Pritzker: ‘There are no words’ after Highland Park parade shooting

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Gov. J.B. Pritzker released the following statement after the shooting in Highland Park during a Fourth of July parade: 

Today, I ask all Illinoisans to pray for the families who have been devastated by the evil unleashed this morning in Highland Park, for those who have lost loved ones and for those who have been injured. I also ask that we all pray for our first responders at all levels of government who are actively working to bring the suspect into custody, and whose bravery undoubtedly saved innocent lives on the scene.



Pritzker 



Ashlee Rezin Garcia/Chicago Sun-Times via AP


There are no words for the kind of monster who lies in wait and fires into a crowd of families with children celebrating a holiday with their community. There are no words for the kind of evil that robs our neighbors of their hopes, their dreams, their futures. There are no words I can offer to lift the pain of those they leave behind. Please know that our state grieves with you, that MK and I grieve with you.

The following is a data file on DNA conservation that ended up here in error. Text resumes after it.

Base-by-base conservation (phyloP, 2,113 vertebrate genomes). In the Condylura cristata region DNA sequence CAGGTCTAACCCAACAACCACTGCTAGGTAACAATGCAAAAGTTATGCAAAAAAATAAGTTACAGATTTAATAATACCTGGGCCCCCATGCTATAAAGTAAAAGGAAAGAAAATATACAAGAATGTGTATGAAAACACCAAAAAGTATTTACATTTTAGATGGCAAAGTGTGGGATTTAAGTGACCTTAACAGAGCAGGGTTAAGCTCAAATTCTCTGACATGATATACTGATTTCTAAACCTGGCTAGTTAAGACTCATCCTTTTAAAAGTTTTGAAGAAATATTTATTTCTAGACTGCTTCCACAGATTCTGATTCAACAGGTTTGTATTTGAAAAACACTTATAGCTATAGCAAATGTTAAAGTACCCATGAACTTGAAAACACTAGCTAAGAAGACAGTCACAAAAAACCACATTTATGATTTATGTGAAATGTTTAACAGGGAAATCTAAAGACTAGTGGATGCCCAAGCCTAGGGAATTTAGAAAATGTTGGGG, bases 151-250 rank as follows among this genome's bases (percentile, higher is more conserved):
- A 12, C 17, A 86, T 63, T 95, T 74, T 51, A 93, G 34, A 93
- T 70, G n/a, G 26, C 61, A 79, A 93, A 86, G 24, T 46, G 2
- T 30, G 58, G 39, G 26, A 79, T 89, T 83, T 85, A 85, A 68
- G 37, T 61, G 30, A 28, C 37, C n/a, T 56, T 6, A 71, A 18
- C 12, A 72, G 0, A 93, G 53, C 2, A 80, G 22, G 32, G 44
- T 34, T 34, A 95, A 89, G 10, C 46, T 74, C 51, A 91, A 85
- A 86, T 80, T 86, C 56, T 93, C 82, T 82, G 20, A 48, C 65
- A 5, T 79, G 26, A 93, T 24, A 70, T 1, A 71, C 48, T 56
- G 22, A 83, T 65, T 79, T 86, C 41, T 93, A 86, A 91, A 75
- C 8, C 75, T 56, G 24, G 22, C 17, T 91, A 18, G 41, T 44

But grief will not bring the victims back, and prayers alone will not put a stop to the terror of rampant gun violence in our country.

I will stand firm with Illinoisans and Americans: we must – and we will – end this plague of gun violence.

Here’s the latest on the shooting, from The Associated Press: 

At least six people died and 24 were wounded in a shooting at a July Fourth parade in the Chicago suburb of Highland Park, and officers are searching for a suspect who likely fired on the festivities from a rooftop, police said Monday.

Highland Park Police Commander Chris O’Neill, the incident commander on scene, urged people to shelter in place as authorities search for the suspect, described as a white male wearing a white or blue T-shirt.

Lake County Major Crime Task Force spokesman Christopher Covelli said at a news conference that the gunman apparently opened fire on parade-goers from a rooftop using a rifle that was recovered at the scene. He didn’t know which building.